Atmos. Chem. Phys. Discuss., 13, 11997-12032, 2013
www.atmos-chem-phys-discuss.net/13/11997/2013/
doi:10.5194/acpd-13-11997-2013
© Author(s) 2013. This work is distributed
under the Creative Commons Attribution 3.0 License.
Review Status
This discussion paper has been under review for the journal Atmospheric Chemistry and Physics (ACP). Please refer to the corresponding final paper in ACP.
Anthropogenic forcing of shift in precipitation in Eastern China in late 1970s
T. Wang1, H. J. Wang1,2,*, O. H. Otterå3,6, Y. Q. Gao1,4,6, L. L. Suo4,6, T. Furevik5,6, and L. Yu5,6
1Nansen-Zhu International Research Center, Institute of Atmospheric Physics, Chinese Academy of Sciences, Beijing 100029, China
2Climate Change Research Center, Chinese Academy of Sciences, Beijing 100029, China
3Uni Climate, Uni Research, Bergen, Norway
4Nansen Environmental and Remote Sensing Center, Bergen, Norway
5Geophysical Institute, University of Bergen, Bergen, Norway
6Bjerknes Centre for Climate Research, Bergen, Norway
*now at: Nansen-Zhu International Research Center, Institute of Atmospheric Physics, Chinese Academy of Sciences, Beijing 100029, China

Abstract. Observation shows that eastern China has experienced an interdecadal shift in the summer precipitation during the second half of the 20th century. The summer precipitation increased in the middle and lower reaches of the Yangtze River Valley, whereas it decreased in northern China. Here we use a coupled ocean–atmosphere general circulation model and multi-ensemble simulations to show that the interdecadal shift is mainly caused by the combined effect of increasing global greenhouse gases and regional aerosol emissions over China. The rapidly increasing greenhouse gases induce tropical warming and a westward shift of the western Pacific subtropical high, leading to more precipitation in Yangtze River Valley. At the same time the aerosol cooling effect over land contributes to a reduced summer land–sea thermal contrast and therefore to a weakened East Asian summer monsoon and to drought in northern China. Consequently, an anomalous precipitation pattern starts to emerge in eastern China in late 1970s. Our results highlight the important role of anthropogenic forcing agents in shaping the weakened East Asian summer monsoon and associated anomalous precipitation in eastern China.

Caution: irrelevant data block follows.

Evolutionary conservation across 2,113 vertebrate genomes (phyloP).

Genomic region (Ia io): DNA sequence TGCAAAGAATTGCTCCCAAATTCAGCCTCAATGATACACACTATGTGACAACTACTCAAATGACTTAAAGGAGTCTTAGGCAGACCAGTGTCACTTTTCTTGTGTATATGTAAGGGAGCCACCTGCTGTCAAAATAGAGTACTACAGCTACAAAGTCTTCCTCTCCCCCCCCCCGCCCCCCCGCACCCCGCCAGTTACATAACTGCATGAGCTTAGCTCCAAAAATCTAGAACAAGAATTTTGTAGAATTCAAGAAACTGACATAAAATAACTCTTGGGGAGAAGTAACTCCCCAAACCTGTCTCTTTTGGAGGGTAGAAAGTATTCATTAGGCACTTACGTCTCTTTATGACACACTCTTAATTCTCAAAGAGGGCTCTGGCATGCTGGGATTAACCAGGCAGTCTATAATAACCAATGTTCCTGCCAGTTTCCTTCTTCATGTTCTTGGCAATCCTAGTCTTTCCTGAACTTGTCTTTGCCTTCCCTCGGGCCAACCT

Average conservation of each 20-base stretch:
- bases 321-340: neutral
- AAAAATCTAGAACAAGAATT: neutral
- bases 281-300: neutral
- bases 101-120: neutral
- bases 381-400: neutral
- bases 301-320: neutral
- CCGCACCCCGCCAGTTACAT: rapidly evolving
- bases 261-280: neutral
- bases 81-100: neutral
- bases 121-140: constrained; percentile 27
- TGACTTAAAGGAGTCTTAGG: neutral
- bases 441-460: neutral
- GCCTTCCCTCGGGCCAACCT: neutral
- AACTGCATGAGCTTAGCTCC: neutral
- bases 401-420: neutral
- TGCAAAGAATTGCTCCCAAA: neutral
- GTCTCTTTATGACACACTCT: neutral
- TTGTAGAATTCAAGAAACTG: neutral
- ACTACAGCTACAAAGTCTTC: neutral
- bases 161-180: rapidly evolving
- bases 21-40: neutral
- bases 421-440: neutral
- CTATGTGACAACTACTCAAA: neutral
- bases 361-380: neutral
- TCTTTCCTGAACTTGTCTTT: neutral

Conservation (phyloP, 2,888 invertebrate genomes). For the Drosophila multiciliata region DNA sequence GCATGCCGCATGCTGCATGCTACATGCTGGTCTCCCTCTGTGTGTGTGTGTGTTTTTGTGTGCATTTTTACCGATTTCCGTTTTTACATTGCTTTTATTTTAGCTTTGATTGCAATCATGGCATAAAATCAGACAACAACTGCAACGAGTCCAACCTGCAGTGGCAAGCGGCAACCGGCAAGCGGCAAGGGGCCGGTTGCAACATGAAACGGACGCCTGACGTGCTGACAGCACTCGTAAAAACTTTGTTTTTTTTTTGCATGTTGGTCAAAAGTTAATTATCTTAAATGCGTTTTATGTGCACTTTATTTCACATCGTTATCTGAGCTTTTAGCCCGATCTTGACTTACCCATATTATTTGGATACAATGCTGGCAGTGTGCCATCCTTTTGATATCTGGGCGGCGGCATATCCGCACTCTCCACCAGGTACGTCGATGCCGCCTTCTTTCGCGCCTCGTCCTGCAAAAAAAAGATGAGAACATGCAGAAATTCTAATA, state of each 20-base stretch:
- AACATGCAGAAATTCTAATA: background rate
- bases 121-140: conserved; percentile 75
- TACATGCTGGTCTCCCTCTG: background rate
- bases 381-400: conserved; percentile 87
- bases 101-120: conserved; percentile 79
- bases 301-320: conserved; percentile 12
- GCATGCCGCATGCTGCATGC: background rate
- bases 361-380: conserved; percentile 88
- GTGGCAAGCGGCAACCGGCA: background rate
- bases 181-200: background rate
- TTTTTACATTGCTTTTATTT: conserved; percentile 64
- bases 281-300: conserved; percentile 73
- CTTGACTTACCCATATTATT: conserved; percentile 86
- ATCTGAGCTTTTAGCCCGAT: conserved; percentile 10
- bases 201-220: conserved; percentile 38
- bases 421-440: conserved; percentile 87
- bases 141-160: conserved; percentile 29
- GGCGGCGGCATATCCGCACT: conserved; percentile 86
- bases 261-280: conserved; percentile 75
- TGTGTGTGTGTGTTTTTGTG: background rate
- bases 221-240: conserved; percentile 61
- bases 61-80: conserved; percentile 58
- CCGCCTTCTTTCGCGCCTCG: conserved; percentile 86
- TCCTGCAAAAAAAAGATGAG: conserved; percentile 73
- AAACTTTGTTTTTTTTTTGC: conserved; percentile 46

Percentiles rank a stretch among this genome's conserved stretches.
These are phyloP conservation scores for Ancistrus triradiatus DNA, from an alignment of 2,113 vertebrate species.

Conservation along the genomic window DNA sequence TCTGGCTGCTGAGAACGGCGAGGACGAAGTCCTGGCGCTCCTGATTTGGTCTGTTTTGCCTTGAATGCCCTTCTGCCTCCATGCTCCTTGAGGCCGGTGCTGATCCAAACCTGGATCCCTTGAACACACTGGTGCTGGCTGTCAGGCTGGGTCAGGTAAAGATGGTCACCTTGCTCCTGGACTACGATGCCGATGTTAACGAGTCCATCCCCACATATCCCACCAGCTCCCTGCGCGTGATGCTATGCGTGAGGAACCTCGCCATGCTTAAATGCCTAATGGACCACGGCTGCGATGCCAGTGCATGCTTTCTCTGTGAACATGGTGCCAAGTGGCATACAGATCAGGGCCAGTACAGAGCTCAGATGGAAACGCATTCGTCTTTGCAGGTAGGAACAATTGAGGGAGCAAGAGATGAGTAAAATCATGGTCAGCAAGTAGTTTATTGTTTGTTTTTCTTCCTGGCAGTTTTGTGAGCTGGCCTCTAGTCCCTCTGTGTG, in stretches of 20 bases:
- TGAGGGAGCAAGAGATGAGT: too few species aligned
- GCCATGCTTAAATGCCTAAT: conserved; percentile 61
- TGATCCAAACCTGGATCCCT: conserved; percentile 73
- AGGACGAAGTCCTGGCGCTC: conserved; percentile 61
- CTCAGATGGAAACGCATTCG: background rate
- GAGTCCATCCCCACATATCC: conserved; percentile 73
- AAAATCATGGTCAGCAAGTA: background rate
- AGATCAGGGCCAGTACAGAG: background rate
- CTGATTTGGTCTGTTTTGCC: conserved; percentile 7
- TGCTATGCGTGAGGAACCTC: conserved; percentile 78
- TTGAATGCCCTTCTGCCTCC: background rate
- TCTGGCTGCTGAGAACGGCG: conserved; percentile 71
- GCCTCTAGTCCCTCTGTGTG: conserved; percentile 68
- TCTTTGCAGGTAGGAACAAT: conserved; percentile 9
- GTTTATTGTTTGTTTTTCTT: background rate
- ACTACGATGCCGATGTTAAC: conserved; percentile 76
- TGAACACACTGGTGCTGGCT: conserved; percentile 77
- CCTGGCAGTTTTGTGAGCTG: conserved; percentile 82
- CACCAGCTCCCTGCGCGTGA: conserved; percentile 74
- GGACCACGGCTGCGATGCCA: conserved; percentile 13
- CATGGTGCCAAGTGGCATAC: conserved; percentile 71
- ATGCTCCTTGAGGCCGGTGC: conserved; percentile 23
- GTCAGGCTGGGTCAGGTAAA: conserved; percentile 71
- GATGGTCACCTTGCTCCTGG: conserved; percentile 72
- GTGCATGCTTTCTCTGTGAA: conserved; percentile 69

Citation: Wang, T., Wang, H. J., Otterå, O. H., Gao, Y. Q., Suo, L. L., Furevik, T., and Yu, L.: Anthropogenic forcing of shift in precipitation in Eastern China in late 1970s, Atmos. Chem. Phys. Discuss., 13, 11997-12032, doi:10.5194/acpd-13-11997-2013, 2013.
 
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